A recently released study shows that the number of companies incorporating wellness and productivity initiatives into their overall healthcare planning has risen dramatically since 2003. The 2005/2006 Staying @ Work Survey by Washington, D.C.—based consulting firm Watson Wyatt and the National Business Group on Health, an employer think tank also based in Washington D.C, found that 73 percent of employers already incorporate health and productivity initiatives or are planning to by 2006.

'Employers recognize that a healthy and productive workforce directly impacts their bottom line,' says Shelly
Wolff, national director of health and productivity consulting at Watson Wyatt.

The study found that companies that have implemented at least 20 health or productivity practices are nearly six times more likely to report that their employees have a good understanding of health improvement than those of companies with 10 or fewer practices. And companies with 20 or more practices are twice as likely to say their strategy increases employee satisfaction than those with 10 or fewer practices.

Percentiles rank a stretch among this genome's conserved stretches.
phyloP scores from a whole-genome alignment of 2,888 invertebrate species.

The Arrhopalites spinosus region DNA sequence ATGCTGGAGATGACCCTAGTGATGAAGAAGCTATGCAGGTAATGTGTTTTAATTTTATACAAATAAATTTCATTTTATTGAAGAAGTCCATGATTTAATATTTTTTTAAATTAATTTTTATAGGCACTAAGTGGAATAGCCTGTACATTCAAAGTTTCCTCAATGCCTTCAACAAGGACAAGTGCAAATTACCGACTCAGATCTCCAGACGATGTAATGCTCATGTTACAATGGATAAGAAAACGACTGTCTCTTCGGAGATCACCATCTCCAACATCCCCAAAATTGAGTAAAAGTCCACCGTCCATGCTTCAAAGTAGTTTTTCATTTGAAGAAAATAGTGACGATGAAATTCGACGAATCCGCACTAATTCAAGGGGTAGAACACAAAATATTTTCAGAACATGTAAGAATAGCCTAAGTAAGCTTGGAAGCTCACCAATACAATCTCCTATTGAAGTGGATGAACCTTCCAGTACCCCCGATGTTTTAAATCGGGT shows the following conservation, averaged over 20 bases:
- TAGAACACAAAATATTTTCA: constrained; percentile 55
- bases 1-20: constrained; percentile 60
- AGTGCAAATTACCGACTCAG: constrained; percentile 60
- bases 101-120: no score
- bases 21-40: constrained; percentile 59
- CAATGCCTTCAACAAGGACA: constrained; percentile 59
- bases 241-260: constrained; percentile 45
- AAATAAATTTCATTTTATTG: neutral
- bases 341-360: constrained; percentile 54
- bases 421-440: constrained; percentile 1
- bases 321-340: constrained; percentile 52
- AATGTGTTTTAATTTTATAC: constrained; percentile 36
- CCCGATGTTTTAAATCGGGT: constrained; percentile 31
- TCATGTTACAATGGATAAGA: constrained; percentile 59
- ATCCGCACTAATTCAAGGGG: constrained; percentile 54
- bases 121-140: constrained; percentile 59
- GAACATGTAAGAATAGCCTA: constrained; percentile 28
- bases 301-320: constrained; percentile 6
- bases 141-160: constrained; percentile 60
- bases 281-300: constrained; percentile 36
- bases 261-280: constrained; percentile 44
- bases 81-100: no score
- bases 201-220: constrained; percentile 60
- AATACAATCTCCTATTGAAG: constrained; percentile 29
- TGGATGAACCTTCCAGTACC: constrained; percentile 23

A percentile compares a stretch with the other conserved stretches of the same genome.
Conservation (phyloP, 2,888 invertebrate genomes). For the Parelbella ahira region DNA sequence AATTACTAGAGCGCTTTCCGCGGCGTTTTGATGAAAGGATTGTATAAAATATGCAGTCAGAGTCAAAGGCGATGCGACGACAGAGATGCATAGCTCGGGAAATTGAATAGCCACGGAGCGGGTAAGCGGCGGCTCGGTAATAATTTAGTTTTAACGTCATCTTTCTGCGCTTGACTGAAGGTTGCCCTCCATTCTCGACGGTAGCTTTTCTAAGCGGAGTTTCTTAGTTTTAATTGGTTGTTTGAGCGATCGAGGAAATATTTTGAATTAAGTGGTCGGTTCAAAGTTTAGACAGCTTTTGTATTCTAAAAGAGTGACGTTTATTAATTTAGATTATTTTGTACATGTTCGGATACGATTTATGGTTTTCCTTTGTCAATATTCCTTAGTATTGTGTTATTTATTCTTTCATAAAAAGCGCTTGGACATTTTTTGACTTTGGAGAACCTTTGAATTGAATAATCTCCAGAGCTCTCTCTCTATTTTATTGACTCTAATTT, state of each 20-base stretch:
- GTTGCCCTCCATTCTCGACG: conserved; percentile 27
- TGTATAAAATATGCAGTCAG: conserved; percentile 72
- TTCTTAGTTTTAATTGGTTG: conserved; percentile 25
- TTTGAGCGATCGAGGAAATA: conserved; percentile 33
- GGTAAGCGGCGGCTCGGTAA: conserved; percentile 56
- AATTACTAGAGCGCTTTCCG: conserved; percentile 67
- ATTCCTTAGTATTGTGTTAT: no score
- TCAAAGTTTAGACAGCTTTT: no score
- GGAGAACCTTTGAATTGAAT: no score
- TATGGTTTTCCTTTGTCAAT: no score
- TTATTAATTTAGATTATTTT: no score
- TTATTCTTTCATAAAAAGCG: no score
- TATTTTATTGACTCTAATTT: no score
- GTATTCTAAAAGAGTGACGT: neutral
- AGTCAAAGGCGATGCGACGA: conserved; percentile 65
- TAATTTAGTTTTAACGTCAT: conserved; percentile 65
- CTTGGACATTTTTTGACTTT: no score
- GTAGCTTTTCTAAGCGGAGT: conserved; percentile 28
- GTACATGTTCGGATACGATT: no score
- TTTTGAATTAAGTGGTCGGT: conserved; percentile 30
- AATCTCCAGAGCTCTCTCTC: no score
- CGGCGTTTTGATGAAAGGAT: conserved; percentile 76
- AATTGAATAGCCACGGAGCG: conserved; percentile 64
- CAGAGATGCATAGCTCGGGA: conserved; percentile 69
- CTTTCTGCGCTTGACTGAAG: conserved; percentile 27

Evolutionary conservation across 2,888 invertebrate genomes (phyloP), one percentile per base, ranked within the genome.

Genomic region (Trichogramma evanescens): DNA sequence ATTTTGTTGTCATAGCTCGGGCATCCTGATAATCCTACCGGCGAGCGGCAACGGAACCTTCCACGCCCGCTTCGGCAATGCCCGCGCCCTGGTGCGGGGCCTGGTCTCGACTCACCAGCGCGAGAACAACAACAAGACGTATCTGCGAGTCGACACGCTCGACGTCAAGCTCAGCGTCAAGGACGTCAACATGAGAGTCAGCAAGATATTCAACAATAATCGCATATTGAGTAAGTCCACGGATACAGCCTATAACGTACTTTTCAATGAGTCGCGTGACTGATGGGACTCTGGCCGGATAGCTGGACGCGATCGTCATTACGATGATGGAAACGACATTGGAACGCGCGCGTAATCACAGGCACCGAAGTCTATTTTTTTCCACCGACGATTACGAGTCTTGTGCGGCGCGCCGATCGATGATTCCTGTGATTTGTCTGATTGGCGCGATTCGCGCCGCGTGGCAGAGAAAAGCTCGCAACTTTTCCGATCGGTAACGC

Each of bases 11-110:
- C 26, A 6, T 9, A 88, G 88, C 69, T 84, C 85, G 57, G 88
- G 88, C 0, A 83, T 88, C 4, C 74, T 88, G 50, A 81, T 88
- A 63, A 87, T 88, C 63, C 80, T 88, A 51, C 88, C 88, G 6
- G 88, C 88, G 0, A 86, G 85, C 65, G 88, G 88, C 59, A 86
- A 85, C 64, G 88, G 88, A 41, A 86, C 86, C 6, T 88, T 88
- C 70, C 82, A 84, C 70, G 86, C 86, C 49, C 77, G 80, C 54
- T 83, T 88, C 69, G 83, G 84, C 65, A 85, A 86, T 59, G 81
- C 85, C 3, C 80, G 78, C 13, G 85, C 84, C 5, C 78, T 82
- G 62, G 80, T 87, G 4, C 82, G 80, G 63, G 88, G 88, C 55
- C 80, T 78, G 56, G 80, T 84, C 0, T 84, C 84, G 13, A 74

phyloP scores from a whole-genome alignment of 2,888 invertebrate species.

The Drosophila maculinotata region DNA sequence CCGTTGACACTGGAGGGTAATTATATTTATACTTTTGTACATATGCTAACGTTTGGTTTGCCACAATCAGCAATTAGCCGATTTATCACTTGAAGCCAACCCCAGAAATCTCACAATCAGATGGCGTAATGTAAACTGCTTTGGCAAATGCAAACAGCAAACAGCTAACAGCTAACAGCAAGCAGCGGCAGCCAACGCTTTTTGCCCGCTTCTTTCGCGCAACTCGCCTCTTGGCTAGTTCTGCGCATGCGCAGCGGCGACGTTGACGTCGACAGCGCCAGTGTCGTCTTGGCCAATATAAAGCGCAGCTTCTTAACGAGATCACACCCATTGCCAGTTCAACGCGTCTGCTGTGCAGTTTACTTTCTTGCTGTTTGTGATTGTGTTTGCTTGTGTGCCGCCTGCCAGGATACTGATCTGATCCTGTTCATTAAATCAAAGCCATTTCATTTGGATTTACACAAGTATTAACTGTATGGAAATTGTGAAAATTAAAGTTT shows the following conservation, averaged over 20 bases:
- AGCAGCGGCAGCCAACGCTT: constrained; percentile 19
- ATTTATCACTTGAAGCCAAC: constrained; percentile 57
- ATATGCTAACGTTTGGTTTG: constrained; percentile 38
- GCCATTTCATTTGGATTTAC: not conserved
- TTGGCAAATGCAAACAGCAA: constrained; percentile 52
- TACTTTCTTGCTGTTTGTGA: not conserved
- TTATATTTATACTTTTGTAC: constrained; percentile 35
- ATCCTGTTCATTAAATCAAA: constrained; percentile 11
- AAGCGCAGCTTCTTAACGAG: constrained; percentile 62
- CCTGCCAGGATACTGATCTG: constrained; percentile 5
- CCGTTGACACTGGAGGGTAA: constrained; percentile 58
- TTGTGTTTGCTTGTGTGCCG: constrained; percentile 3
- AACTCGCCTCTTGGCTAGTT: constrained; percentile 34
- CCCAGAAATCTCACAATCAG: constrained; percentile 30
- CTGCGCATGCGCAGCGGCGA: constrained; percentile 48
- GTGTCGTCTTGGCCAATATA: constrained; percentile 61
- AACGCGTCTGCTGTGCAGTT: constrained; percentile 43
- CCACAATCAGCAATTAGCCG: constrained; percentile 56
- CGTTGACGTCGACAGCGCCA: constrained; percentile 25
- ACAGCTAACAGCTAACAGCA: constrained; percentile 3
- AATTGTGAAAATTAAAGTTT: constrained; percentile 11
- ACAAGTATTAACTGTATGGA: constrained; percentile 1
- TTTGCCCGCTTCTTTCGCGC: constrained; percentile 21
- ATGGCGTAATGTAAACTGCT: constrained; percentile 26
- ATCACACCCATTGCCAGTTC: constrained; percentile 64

'This is clearly a case where more is better,' says Helen Darling, president of the National Business Group on Health. Darling noted that companies implementing these programs see reductions in lost time and improved workforce health, resulting in lower costs. 'With many different avenues to explore, employers can invest in a broad-based approach and achieve better results.'

Among companies that implement health and productivity practices, some of the more popular health programs offered in 2005/2006 include:

94% offer Employee Assistance Programs

81% offer Return-to-Work Programs

75% offer Health Promotion Programs

72% offer Health Risk Appraisals

71% offer Work/Life Balance Programs

40% offer Personal Health Coaches